We, their descendents – those of us who are not historians seduced by the pleasures of research and can therefore review events with unclouded common sense – find ourselves faced with an incalculable multiplicity of causes. The more deeply we go into the causes, the more of them there are, and each individual cause, or group of causes, seems as justifiable as all the rest, and as false as all the rest in its worthlessness compared with the enormity of the actual events, and its further worthlessness (unless you combine it with all the other associated causes) in validating the events that followed. For instance, Napoleon’s refusal to withdraw his troops beyond the Vistula and restore the Duchy of Oldenburg seems to us no more valid as a cause than the willingness or unwillingness of any old French corporal to serve a second term, for had he refused to serve, and a second and a third and a thousand corporals and soldiers along with him, Napoleon’s army would have been reduced by that number and there could been no war.

Historical fatalism is the only possible explanation of irrational phenomena like these (phenomena with a rationale beyond our comprehension). The more we try to explain away such phenomena in rational terms, the more irrational and incomprehensible they become for us.

Each man lives for himself, using his freedom to get what he wants, and he feels with every fibre of his being that at any particular time he is free to perform an action or refrain from doing so, but the moment any action is taken it becomes an irrevocable piece of history, with significance which has more to do with predetermination than freedom.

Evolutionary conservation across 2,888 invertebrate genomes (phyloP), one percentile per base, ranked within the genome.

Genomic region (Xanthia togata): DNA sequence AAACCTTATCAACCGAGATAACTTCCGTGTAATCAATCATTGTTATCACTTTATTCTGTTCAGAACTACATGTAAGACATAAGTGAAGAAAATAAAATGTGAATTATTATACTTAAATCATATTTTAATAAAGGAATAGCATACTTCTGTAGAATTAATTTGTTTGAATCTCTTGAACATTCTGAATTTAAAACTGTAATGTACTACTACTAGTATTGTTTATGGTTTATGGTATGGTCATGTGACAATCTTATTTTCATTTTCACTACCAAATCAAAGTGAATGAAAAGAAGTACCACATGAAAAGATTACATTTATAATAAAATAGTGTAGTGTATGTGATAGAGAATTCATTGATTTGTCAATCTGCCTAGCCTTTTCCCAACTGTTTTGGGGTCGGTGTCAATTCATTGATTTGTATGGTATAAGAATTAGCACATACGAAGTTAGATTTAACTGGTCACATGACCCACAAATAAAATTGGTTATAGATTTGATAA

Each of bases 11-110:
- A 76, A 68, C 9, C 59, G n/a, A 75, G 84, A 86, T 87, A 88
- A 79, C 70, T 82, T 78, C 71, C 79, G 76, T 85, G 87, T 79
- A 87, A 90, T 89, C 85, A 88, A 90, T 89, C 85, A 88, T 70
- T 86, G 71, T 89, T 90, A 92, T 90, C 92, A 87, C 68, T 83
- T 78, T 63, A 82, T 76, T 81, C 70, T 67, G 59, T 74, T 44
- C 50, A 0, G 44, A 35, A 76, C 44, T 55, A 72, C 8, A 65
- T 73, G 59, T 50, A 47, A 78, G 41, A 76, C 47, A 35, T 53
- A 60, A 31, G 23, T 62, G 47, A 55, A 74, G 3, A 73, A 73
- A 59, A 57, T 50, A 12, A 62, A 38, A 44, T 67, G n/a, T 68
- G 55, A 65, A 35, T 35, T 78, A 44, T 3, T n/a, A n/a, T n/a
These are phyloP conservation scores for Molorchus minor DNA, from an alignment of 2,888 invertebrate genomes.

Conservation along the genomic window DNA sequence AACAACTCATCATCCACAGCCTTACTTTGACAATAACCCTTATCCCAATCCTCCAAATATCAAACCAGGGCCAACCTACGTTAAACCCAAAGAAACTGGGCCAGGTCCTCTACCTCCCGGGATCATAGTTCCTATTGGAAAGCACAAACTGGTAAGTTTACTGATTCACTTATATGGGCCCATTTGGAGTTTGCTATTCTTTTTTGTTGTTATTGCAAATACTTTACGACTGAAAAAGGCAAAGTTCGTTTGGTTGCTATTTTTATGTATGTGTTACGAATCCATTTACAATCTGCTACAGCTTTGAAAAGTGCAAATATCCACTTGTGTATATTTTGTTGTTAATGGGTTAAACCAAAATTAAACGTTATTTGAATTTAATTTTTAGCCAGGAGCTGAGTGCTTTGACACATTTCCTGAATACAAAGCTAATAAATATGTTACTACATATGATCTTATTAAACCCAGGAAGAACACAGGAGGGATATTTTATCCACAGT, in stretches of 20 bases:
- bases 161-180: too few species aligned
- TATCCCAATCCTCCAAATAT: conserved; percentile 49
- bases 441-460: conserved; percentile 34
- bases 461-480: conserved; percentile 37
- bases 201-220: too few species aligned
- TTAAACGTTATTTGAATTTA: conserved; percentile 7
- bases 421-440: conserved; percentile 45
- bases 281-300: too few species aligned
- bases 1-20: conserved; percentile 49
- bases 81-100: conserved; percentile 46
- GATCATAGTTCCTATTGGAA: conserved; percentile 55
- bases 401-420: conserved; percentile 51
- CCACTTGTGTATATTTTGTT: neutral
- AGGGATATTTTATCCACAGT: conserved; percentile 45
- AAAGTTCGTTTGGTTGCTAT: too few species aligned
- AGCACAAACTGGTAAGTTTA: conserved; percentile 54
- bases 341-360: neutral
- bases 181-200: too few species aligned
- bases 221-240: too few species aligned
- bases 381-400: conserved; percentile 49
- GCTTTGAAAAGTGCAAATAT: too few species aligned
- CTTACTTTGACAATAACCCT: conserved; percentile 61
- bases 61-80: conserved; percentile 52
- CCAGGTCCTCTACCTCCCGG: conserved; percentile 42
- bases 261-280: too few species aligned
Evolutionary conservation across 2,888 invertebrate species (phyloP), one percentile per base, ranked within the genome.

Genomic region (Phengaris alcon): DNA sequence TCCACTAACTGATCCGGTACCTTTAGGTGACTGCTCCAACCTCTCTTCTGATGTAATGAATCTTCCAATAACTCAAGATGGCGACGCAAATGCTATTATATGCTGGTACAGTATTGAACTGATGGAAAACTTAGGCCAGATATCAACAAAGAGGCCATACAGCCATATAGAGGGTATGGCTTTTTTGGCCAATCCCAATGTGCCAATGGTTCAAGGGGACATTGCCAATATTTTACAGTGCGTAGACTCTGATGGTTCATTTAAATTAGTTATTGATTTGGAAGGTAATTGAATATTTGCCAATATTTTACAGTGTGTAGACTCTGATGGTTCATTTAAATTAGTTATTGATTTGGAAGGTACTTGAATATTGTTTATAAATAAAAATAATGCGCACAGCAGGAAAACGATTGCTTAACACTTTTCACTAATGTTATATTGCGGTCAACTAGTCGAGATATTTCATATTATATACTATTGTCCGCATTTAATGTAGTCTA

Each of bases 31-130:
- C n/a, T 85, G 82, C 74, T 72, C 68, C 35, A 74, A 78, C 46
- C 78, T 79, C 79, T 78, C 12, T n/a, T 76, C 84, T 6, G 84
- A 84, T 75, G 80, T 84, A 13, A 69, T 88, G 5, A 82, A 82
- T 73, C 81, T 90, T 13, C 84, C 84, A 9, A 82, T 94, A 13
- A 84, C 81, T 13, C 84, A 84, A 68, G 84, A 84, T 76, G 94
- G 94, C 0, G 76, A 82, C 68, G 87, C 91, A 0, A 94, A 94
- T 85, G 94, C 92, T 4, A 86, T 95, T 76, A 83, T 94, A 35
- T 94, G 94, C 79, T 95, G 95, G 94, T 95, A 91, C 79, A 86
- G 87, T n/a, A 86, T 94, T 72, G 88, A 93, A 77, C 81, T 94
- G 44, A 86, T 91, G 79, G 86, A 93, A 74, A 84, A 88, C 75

There are two sides to life for every individual: a personal life, in which his freedom exists in proportion to abstract nature of his interests, and an elemental life within the swarm of humanity, in which a man inevitably follows laws laid down for him. Although on a conscious level a man lives for himself, he is actually being used as an unconscious instrument for the attainment of humanity’s historical aims. A deed once done becomes irrevocable, and any action comes together over time with millions of actions performed by other people to create historical significance. The higher a man stands on the social scale, the more obvious are the inevitability and the element of predestination involved in everything he does.

‘The hearts of kings are in the hands of God.’

Kings are slaves of history.

History – the amorphous, unconscious life within the swarm of humanity – exploits every minute in the lives of kings as an instrument for the attainment of its own ends.


Contingency in history:

The men of the west went east to kill each other. And the law of casual coincidence determined that thousands of minor causes colluded and coincided to produce this movement and the coming war…along with millions and millions of other causes, colluding and coinciding with each other to produce the impending events.

When a ripe apple falls, what makes it fall? It is gravity, pulling it down to earth? A withered stalk? The drying action of the sun? Increased weight? A breath of wind? Or a boy under the tree who wants to eat it?

Nothing is the cause of it. It is just the coming together of various conditions necessary for any living, organic, elemental event to take place… When it comes to events in history, so-called ‘great men’ are nothing but labels attached to events; like real labels, they have the least possible connection with event themselves.